Derrick wins CFU presidency and tasked to bring solidarity to Caribbean

By Paul Nicholson

July 25 – The Caribbean Football Union (CFU) has elected Antiguan Gordon Derrick to a second four-year term as president.

Derrick fought off a challenge from Trinidad and Tobago president David John-Williams, winning 18 votes to 12.

In his manifesto for the next year four years he put emphasis on grassroots development and increased competition across the region. He also included a commitment to “oversee the implementation of a Caribbean Professional League”.

A professional Caribbean League has been a long held ambition in the region and was a cornerstone of John-William’s election platform. The issue for the Caribbean is how or who pays for that league. CONCACAF, FIFA and UEFA showed commitment to making that league happen but they chose to show it outside the normal channels of the CFU.

It remains to be seen if they will continue that commitment through the normal channels of the CFU – channels that FIFA president Gianni Infantino said that the world governing body was keen to empower at the FIFA Congress in Mexico City in May.

Either way, it seems likely that John-Williams, a member of the last CONCACAF task force into examining the viability of a professional league, will be a strong voice. He is the owner of one of the Caribbean’s top professional clubs W Connection.

Derrick, who took on the presidency after the dark years of Jack Warner’s presidency but was then faced with the CONCACAF scandal which saw the arrest of president Jeff Webb (from the Cayman Islands) and then interim president Alfredo Hawit, will be looking for a more stable environment to build the CFU in his second term.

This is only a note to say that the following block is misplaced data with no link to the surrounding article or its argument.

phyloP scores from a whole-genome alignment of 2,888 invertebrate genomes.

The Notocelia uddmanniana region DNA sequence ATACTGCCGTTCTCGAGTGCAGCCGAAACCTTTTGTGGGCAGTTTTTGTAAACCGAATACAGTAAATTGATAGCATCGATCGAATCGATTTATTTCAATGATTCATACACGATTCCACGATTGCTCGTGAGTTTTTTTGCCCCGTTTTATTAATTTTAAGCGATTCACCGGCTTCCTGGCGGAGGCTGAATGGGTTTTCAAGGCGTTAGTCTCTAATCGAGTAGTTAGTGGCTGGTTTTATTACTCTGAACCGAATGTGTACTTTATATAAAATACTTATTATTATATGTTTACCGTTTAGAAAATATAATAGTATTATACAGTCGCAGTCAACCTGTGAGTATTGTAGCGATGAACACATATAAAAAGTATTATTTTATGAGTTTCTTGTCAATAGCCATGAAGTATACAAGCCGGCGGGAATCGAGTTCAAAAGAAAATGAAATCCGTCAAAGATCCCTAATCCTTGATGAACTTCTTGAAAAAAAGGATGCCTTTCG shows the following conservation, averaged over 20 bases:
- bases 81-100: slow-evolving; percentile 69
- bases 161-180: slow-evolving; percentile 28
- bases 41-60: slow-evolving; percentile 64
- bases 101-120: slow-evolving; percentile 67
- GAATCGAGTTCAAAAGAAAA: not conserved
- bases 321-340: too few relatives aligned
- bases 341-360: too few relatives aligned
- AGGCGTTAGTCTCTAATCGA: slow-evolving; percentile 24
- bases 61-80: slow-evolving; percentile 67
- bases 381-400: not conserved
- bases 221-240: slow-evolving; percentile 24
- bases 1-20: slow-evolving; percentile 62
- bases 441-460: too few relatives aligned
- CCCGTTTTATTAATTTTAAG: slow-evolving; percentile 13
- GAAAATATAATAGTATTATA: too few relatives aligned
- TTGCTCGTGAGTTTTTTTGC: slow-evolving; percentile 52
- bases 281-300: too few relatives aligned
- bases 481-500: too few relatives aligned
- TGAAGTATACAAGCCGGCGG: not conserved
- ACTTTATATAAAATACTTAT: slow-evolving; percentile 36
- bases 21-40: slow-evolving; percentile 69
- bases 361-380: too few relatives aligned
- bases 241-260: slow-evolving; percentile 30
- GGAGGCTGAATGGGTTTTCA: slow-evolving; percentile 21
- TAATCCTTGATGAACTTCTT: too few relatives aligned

What became clear during his first term was that the CFU and its member associations had been stolen from over a long period of time by elected officers in the regional governing body CONCACAF.

That the regional governing body had given financial support to one of the candidates in the election ultimately counted against John-Williams as the Caribbean voted for unification and self determination against the potential big brother imposed rule of the North American based and led confederation.

The CFU needs the financial support of the confederation, but similarly CONCACAF needs the political backing of the Caribbean in larger political circles. That relationship is currently one of deep distrust, not helped by interference in this election.

Derrick and CONCACAF president Victor Montagliani will need to move quickly to heal those divisions. To do this Montagliani will need to show a firm commitment to the CFU and the Caribbean beyond the political arena. Somewhat ironically, Derrick and Montagliani both served on the CONCACAF statutes reform committee that saw new rules passed at the CONCACAF extraordinary general meeting in February in Zurich.

Other members elected to CFU position at the general meeting were: Cheney Joseph (Grenada) First Vice President; Rignaal Francisca (Curacao) Second Vice President; Lyndon Cooper (St. Lucia) Third Vice President; Richard Dijkhoff (Aruba) Fourth Vice President; and Randolph Harris (Barbados), Eric Labrador (Puerto Rico), Bruce Blake (Cayman Islands), and Jeaninne Wong Loi Sing (Bonaire) Executive Committee Members.

Contact the writer of this story at moc.l1709113405labto1709113405ofdlr1709113405owedi1709113405sni@n1709113405osloh1709113405cin.l1709113405uap1709113405